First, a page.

Increasing Value through Understanding User / Customer Value    

When you don’t take the time to learn and understand first, the resulting product or service is usually not as valuable as what you could have created. Just as you would spend time defining a problem before trying to solve it, you should understand user/customer value before executing product and service development projects. In the words of Einstein: “If I had an hour to solve a problem, I’d spend 55 minutes thinking about the problem and five minutes thinking about solutions.”  

I’m not saying you should spend 90% of your time understanding and 10% executing, but that you should question if you are spending enough time understanding. Most organizations are not. Understanding value can start with observing for user/customer value:  

  • Ford and Toyota understand value through chief engineer immersion.  
  • Menlo Innovations understands value through high-tech anthropology. 
  • Ideo understands value through design thinking.  

How will you enable people to observe for user/customer value 

Focusing on Increasing Value  

Many organizations primarily focus their lean efforts on eliminating waste. While nobody wants waste in their value stream, it would be better to focus on increasing value. Emphasizing value creation reduces the risk that you will unintentionally remove value-creating activities while searching for waste. Emphasizing value creation also ensures that you deliver more value through intentionally focusing on creating new value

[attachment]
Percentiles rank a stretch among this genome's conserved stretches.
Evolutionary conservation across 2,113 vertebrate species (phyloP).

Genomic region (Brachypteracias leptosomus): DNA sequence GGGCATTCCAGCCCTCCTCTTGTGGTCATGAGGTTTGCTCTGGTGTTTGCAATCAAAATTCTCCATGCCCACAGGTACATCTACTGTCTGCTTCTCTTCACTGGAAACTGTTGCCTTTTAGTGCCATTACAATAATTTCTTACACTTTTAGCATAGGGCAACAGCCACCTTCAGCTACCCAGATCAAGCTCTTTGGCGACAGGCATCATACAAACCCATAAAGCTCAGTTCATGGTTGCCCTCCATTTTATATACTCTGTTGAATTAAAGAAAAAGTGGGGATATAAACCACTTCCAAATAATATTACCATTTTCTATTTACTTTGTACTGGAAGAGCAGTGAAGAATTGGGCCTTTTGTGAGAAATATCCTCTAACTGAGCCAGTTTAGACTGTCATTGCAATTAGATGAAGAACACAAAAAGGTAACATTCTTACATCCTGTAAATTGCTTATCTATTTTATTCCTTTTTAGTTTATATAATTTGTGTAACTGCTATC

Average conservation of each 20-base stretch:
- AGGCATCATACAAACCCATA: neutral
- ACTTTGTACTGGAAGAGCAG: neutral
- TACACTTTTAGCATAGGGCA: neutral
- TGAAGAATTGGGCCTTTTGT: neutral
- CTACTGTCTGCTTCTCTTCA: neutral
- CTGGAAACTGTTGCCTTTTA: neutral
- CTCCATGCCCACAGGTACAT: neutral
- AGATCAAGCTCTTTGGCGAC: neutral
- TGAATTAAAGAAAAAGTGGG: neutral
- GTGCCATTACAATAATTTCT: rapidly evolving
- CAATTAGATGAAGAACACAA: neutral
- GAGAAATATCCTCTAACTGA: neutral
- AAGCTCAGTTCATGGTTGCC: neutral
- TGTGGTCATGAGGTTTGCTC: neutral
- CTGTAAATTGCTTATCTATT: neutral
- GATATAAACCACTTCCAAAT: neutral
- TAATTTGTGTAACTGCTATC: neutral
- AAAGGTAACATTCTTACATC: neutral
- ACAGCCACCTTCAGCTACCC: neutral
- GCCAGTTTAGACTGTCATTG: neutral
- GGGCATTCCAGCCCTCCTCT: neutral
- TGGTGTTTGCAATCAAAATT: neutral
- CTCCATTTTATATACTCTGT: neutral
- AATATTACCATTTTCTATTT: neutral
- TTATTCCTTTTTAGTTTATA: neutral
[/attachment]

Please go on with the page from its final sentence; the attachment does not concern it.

How will you enable your organization to create more value? 


What to do next:

The author is one of several coaches at LEI working to share lean thinking and practice with organizations and teams looking to enhance their product and process development success. To learn more about how they can help your organization, visit leanpd.org--or better yet, schedule a time to talk with a lean coach.

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9 Comments | Post a Comment
Bob Emiliani January 28, 2021

When we were learning TPS from Shingijutsu in the early 1990s, they taught us to focus on waste because waste was something tangible (you can see it, you can measure it, etc.) while value was intangible, changeable depending on the person or one's perspective, and thus difficult to comprehend and take action. Their view on this remains the same. On the shop (or office) floor, it still makes sense to focus on eliminate waste. But the focus is different in product development where value must be comprehended and incorporated into design (in collaboration with production; e.g. Nakao's 3P). So, to your point, it is important to understand what the focus should be depending on where you are in the value stream and what work you are doing.

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Andrew Bishop January 28, 2021
1 Person AGREES with this comment